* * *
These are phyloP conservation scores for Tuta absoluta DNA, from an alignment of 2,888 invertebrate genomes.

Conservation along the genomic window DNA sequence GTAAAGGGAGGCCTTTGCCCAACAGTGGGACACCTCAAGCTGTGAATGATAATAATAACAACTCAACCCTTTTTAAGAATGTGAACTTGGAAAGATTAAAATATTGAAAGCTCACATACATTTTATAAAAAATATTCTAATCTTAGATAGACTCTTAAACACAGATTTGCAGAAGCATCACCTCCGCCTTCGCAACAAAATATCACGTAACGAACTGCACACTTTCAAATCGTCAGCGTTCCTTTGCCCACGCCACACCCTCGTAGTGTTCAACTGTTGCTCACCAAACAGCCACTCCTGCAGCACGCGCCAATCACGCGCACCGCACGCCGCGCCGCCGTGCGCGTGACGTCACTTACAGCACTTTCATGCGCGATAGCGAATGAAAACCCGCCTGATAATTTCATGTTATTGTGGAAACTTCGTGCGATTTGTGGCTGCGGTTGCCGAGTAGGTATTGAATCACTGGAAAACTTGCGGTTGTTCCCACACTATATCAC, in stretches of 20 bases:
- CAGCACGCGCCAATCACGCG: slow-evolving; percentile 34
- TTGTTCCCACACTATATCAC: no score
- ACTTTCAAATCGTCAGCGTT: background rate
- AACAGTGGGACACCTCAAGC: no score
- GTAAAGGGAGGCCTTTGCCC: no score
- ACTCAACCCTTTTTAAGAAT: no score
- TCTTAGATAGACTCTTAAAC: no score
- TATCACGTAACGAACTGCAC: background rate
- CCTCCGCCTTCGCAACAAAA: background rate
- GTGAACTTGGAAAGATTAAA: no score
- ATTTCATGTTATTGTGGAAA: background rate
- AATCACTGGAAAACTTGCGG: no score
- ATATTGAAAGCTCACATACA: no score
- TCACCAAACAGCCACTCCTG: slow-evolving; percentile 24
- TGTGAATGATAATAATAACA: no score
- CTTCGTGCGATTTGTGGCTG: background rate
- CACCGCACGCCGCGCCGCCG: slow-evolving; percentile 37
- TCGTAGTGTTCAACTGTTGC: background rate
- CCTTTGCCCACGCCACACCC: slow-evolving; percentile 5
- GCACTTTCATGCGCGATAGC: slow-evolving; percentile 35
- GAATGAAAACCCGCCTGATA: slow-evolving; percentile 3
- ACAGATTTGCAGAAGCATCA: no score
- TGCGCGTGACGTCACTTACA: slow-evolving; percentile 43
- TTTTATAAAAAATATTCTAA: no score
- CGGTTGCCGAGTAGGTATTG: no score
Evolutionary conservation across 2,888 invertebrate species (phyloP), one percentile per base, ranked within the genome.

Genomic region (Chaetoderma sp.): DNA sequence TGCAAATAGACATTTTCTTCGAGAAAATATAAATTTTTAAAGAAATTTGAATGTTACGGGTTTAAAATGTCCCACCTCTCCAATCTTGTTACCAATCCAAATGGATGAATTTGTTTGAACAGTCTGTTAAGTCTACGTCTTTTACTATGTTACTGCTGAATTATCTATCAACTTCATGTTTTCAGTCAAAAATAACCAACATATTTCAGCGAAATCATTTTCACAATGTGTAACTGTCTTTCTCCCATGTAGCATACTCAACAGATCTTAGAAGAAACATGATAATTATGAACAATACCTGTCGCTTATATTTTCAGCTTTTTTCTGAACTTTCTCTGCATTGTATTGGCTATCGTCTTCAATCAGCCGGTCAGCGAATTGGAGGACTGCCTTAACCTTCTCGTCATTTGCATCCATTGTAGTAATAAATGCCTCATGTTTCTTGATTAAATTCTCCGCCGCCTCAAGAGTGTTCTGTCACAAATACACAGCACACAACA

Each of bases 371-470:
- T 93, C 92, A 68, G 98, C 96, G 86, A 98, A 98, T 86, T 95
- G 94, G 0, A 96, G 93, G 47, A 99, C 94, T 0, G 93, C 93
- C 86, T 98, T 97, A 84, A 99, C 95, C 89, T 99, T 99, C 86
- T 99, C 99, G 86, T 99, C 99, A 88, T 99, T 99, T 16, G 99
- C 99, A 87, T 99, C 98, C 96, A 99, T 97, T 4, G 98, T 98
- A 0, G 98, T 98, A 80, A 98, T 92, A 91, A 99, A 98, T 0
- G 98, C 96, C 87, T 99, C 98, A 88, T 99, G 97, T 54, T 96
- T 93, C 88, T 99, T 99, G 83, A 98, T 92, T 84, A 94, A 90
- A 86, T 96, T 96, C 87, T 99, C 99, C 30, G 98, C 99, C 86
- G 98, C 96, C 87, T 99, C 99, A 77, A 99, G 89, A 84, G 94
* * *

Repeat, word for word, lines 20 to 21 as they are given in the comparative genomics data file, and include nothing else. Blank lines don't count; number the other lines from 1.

- TCGTAGTGTTCAACTGTTGC: background rate
- CCTTTGCCCACGCCACACCC: slow-evolving; percentile 5